Prague Mayor Zdenek Hrib announced on December 2, 2019, that the Czech capital would sign a sister city agreement with Taipei in January 2020, during a planned visit by Taipei Mayor Ko Wen-je. The announcement came just two months after Hrib canceled a similar sister city agreement with Beijing.
Since his election in November 2018, Zdenek Hrib, a doctor who did a medical training internship in Taiwan, has raised the ire of China on several occasions, including by meeting with Taiwanese President Tsai Ing-wen, resisting Chinese demands to expel Taiwan’s representative from a meeting of foreign diplomats, and expressing his support for Taiwan’s participation in such international organizations as the World Health Organization. In response to Mayor Hrib’s actions, which were perceived by Beijing as openly challenging the Czech Republic’s “one-China” policy, Chinese authorities swiftly punished institutions that have ties to Prague, canceling a planned tour of China by the Prague Philharmonic Orchestra, backtracking on their promise to send pandas to the city’s zoo, and threatening to limit the number of Chinese tourists allowed to visit the European country.
The pro-Taiwan stance adopted by Zdenek Hrib stands apart from the country’s current pro-Chinese president, Milos Zeman. Since Zeman became president in 2013, the bilateral relationship between the Czech Republic and China has experienced a dramatic upswing. Calling Chinese President Xi Jinping his “best friend” and pledging to turn his country into “China’s gateway to Europe,” Milos Zeman has spared no effort to win the favor of Beijing.
However, this proximity between the Czech president and his Chinese counterpart, combined with the growing influence of China in the Czech economy (the Asian giant is about to become the second-largest trading partner for the Czech Republic) is increasingly viewed with suspicion by the local population. A recent survey by Pew Research found that just 27 percent of Czechs harbored a positive opinion of China – the second-lowest rate in Europe.
Zdenek Hrib, a clear opponent to Zeman, has taken advantage of his office to criticize the Czech political and business elite for their coziness with China. A member of the anti-establishment Pirate Party, the Prague mayor seeks to reassert the humanitarian foreign policy famously promoted by Vaclav Havel. The former Czech president was not only one of the great figures of anti-communist resistance, but also a strong supporter and admirer of the Dalai Lama.
In Taiwan, the cooperation agreement between Prague and Taipei is likely to have an impact on local politics. While Tsai Ing-wen is expected to make only moderate gains from the partnership between the countries’ two capitals in next month’s presidential election, Taipei Mayor Ko Wen-je is emerging as the main beneficiary. A surgeon turned politician, Ko is known for his colorful personal style. Winning the 2014 mayoral election as an independent candidate, he was re-elected for a second term in 2018. Historically, the Taipei mayor’s office has served as a launching pad for a future presidential bid. With the exception of Tsai, all three previous democratically elected presidents of Taiwan – Lee Teng-hui, Chen Shui-bian and Ma Ying-jeou – had once held that high-profile position.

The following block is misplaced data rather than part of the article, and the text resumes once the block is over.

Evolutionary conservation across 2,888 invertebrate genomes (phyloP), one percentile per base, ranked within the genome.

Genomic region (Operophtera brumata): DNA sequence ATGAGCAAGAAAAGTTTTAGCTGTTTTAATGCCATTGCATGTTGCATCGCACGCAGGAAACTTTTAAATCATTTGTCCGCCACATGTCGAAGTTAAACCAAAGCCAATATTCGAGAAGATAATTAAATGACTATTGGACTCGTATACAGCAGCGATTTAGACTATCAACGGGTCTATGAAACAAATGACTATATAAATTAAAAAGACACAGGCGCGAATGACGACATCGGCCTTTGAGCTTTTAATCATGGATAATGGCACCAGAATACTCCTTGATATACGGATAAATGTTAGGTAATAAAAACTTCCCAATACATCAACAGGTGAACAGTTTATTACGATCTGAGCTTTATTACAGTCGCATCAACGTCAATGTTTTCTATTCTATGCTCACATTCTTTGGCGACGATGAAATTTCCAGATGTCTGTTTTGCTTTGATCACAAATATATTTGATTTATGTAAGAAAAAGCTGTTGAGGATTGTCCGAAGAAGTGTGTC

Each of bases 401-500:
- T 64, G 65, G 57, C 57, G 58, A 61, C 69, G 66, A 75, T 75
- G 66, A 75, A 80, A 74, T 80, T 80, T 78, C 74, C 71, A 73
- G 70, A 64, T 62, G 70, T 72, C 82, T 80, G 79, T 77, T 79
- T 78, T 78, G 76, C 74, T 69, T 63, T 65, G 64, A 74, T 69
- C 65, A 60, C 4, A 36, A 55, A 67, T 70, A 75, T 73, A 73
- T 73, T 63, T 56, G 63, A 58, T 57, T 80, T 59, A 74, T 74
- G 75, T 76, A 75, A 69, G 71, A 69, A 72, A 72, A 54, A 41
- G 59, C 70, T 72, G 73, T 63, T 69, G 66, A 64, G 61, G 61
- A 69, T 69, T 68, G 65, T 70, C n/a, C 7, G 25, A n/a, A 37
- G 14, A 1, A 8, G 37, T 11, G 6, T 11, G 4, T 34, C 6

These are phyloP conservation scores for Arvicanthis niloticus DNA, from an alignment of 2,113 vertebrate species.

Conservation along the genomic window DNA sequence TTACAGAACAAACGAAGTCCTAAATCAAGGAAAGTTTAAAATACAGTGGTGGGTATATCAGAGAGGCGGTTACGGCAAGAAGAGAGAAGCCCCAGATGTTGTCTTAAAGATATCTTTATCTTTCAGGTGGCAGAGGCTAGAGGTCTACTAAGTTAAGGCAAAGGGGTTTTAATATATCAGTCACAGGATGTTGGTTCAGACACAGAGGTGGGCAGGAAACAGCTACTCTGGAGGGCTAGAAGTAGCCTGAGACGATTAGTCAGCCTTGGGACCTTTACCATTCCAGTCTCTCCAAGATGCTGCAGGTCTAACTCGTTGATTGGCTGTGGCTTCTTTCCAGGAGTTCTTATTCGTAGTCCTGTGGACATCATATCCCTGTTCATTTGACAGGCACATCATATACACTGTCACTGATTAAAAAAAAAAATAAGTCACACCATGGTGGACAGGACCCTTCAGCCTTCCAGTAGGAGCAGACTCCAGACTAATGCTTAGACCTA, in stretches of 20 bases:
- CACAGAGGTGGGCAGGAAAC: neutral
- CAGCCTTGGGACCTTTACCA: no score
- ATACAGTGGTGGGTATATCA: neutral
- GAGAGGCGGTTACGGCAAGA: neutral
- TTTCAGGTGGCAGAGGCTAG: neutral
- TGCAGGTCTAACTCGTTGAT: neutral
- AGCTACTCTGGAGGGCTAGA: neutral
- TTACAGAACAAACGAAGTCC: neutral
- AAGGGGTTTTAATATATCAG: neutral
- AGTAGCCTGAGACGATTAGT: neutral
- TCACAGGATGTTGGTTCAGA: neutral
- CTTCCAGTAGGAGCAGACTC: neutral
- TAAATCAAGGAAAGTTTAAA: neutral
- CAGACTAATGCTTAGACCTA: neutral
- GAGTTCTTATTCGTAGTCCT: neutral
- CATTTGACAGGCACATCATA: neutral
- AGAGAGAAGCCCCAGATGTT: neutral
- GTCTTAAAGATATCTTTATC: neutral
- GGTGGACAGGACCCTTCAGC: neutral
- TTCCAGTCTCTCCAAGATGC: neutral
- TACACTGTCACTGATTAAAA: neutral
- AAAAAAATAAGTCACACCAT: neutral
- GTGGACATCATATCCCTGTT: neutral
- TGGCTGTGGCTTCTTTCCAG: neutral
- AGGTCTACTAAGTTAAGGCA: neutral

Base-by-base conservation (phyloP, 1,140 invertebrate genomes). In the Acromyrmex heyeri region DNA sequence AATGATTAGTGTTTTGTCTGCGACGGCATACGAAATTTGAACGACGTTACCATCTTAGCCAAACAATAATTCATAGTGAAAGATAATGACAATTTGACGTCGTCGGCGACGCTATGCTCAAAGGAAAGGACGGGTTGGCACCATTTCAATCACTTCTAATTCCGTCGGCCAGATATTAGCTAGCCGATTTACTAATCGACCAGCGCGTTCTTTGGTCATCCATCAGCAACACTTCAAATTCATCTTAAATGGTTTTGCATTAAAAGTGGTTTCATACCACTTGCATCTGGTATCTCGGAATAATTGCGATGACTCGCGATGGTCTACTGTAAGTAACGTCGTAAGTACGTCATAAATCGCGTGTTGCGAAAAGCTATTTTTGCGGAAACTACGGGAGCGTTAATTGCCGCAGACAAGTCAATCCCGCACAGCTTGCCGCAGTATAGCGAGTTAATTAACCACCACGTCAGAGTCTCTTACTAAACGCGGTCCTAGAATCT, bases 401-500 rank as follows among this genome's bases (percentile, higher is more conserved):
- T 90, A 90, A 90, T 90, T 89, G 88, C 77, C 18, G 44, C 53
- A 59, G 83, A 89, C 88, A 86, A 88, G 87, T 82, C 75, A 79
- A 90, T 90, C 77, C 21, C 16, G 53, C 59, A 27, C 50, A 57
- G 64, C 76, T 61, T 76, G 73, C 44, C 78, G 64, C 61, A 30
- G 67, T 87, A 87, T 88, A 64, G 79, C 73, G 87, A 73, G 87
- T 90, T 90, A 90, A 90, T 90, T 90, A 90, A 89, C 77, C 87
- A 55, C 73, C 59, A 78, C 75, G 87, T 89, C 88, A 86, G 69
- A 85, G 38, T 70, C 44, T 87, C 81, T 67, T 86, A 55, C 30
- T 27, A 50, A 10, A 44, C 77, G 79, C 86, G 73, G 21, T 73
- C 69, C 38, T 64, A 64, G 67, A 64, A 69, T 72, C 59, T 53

In August 2019, Ko Wen-je established his own political party, the Taiwan People’s Party, with the goal to become an alternative to both the Democratic Progressive Party of President Tsai as well as Taiwan’s other traditional political powerhouse, the Kuomintang. After months of speculation, Ko finally decided not to throw his hat in the ring for the January 2020 presidential election. There is, however, little doubt that the Taipei mayor will run for the island leadership in 2024.
Ko, who is not a career politician, has suffered in the past from a lack of professional expertise in international relations, committing minor diplomatic faux pas such as making disdainful comments over gifts presented by foreign visitors. In addition to the Czech Republic, the upcoming tour by the Taipei mayor will take him to Finland, Latvia, and Estonia. This international engagement will provide Ko Wen-je with an opportunity to make himself known abroad and strengthen his political stature at home.
While Ko has much to gain from his visit to Europe, he will have to be careful to adopt a profile that will not be seen as provocative by China. Beijing has not made up its mind about the Taipei mayor yet, and it will no doubt keep a very close eye on his first steps onto the world stage. As Prague Mayor Zdenek Hrib can attest, any attempt to internationalize the question of Taiwan sovereignty and status can incur dire consequences.
Gregory Coutaz is Assistant Professor at the Graduate Institute of National Development and Mainland China Studies, Chinese Culture University, Taipei (Taiwan).